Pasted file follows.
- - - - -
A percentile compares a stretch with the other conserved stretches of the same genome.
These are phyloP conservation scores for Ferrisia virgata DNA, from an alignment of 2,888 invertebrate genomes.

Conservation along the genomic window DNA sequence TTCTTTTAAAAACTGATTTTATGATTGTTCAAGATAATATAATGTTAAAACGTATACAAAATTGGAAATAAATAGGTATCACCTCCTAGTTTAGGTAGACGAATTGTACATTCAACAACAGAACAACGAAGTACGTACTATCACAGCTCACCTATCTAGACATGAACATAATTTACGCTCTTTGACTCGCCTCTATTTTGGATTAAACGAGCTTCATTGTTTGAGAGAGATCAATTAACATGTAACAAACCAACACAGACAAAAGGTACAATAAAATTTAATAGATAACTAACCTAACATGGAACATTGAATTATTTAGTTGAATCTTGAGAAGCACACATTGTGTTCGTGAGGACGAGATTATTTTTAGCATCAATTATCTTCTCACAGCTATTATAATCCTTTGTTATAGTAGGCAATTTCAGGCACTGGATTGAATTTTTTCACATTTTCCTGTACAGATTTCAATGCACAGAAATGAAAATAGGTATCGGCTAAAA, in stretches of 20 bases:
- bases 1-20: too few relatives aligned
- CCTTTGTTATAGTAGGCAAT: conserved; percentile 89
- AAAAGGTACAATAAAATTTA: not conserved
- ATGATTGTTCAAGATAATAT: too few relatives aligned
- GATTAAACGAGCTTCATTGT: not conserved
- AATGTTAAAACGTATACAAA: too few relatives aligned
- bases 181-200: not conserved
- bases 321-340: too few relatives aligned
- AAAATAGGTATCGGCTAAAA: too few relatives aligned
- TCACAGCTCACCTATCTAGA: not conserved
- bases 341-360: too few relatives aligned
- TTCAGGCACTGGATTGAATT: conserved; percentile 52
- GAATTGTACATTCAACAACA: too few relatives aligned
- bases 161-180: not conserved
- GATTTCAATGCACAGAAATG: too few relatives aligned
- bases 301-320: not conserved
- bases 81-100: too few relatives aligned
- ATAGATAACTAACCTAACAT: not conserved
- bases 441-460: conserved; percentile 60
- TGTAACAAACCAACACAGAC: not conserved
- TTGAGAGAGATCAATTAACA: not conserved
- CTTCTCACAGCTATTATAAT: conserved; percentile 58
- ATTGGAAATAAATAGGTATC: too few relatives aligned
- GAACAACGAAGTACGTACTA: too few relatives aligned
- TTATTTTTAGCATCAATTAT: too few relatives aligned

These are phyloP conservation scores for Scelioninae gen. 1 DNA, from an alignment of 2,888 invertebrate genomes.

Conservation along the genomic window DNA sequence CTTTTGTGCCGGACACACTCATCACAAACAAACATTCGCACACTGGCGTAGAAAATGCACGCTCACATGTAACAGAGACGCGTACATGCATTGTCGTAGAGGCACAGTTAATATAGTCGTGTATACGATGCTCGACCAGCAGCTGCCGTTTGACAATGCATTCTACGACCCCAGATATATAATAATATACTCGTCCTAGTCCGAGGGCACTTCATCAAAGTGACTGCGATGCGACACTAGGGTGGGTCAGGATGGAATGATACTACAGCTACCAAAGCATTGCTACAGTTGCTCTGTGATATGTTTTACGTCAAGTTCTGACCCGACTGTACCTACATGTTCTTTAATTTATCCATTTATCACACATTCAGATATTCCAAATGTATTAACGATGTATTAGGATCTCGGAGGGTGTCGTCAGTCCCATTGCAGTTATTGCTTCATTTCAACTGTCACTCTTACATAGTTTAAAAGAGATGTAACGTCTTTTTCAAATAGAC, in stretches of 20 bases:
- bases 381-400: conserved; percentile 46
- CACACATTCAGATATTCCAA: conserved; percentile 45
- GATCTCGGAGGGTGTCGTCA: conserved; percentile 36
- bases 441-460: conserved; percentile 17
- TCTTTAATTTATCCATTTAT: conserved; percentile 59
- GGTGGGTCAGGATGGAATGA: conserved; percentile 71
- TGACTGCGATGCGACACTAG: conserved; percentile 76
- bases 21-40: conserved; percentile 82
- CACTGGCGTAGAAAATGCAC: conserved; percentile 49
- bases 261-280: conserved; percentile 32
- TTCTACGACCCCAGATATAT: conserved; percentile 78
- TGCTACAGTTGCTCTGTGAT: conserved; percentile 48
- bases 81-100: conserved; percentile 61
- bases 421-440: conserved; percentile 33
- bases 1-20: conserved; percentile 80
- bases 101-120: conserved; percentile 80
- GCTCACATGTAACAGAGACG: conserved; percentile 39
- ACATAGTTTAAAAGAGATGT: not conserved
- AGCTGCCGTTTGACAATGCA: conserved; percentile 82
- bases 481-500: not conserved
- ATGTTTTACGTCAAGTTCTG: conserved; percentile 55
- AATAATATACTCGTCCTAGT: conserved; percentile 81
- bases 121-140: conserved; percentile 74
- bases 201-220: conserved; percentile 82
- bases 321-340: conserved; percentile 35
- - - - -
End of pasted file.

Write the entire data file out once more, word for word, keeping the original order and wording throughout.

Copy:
A percentile compares a stretch with the other conserved stretches of the same genome.
These are phyloP conservation scores for Ferrisia virgata DNA, from an alignment of 2,888 invertebrate genomes.

Conservation along the genomic window DNA sequence TTCTTTTAAAAACTGATTTTATGATTGTTCAAGATAATATAATGTTAAAACGTATACAAAATTGGAAATAAATAGGTATCACCTCCTAGTTTAGGTAGACGAATTGTACATTCAACAACAGAACAACGAAGTACGTACTATCACAGCTCACCTATCTAGACATGAACATAATTTACGCTCTTTGACTCGCCTCTATTTTGGATTAAACGAGCTTCATTGTTTGAGAGAGATCAATTAACATGTAACAAACCAACACAGACAAAAGGTACAATAAAATTTAATAGATAACTAACCTAACATGGAACATTGAATTATTTAGTTGAATCTTGAGAAGCACACATTGTGTTCGTGAGGACGAGATTATTTTTAGCATCAATTATCTTCTCACAGCTATTATAATCCTTTGTTATAGTAGGCAATTTCAGGCACTGGATTGAATTTTTTCACATTTTCCTGTACAGATTTCAATGCACAGAAATGAAAATAGGTATCGGCTAAAA, in stretches of 20 bases:
- bases 1-20: too few relatives aligned
- CCTTTGTTATAGTAGGCAAT: conserved; percentile 89
- AAAAGGTACAATAAAATTTA: not conserved
- ATGATTGTTCAAGATAATAT: too few relatives aligned
- GATTAAACGAGCTTCATTGT: not conserved
- AATGTTAAAACGTATACAAA: too few relatives aligned
- bases 181-200: not conserved
- bases 321-340: too few relatives aligned
- AAAATAGGTATCGGCTAAAA: too few relatives aligned
- TCACAGCTCACCTATCTAGA: not conserved
- bases 341-360: too few relatives aligned
- TTCAGGCACTGGATTGAATT: conserved; percentile 52
- GAATTGTACATTCAACAACA: too few relatives aligned
- bases 161-180: not conserved
- GATTTCAATGCACAGAAATG: too few relatives aligned
- bases 301-320: not conserved
- bases 81-100: too few relatives aligned
- ATAGATAACTAACCTAACAT: not conserved
- bases 441-460: conserved; percentile 60
- TGTAACAAACCAACACAGAC: not conserved
- TTGAGAGAGATCAATTAACA: not conserved
- CTTCTCACAGCTATTATAAT: conserved; percentile 58
- ATTGGAAATAAATAGGTATC: too few relatives aligned
- GAACAACGAAGTACGTACTA: too few relatives aligned
- TTATTTTTAGCATCAATTAT: too few relatives aligned

These are phyloP conservation scores for Scelioninae gen. 1 DNA, from an alignment of 2,888 invertebrate genomes.

Conservation along the genomic window DNA sequence CTTTTGTGCCGGACACACTCATCACAAACAAACATTCGCACACTGGCGTAGAAAATGCACGCTCACATGTAACAGAGACGCGTACATGCATTGTCGTAGAGGCACAGTTAATATAGTCGTGTATACGATGCTCGACCAGCAGCTGCCGTTTGACAATGCATTCTACGACCCCAGATATATAATAATATACTCGTCCTAGTCCGAGGGCACTTCATCAAAGTGACTGCGATGCGACACTAGGGTGGGTCAGGATGGAATGATACTACAGCTACCAAAGCATTGCTACAGTTGCTCTGTGATATGTTTTACGTCAAGTTCTGACCCGACTGTACCTACATGTTCTTTAATTTATCCATTTATCACACATTCAGATATTCCAAATGTATTAACGATGTATTAGGATCTCGGAGGGTGTCGTCAGTCCCATTGCAGTTATTGCTTCATTTCAACTGTCACTCTTACATAGTTTAAAAGAGATGTAACGTCTTTTTCAAATAGAC, in stretches of 20 bases:
- bases 381-400: conserved; percentile 46
- CACACATTCAGATATTCCAA: conserved; percentile 45
- GATCTCGGAGGGTGTCGTCA: conserved; percentile 36
- bases 441-460: conserved; percentile 17
- TCTTTAATTTATCCATTTAT: conserved; percentile 59
- GGTGGGTCAGGATGGAATGA: conserved; percentile 71
- TGACTGCGATGCGACACTAG: conserved; percentile 76
- bases 21-40: conserved; percentile 82
- CACTGGCGTAGAAAATGCAC: conserved; percentile 49
- bases 261-280: conserved; percentile 32
- TTCTACGACCCCAGATATAT: conserved; percentile 78
- TGCTACAGTTGCTCTGTGAT: conserved; percentile 48
- bases 81-100: conserved; percentile 61
- bases 421-440: conserved; percentile 33
- bases 1-20: conserved; percentile 80
- bases 101-120: conserved; percentile 80
- GCTCACATGTAACAGAGACG: conserved; percentile 39
- ACATAGTTTAAAAGAGATGT: not conserved
- AGCTGCCGTTTGACAATGCA: conserved; percentile 82
- bases 481-500: not conserved
- ATGTTTTACGTCAAGTTCTG: conserved; percentile 55
- AATAATATACTCGTCCTAGT: conserved; percentile 81
- bases 121-140: conserved; percentile 74
- bases 201-220: conserved; percentile 82
- bases 321-340: conserved; percentile 35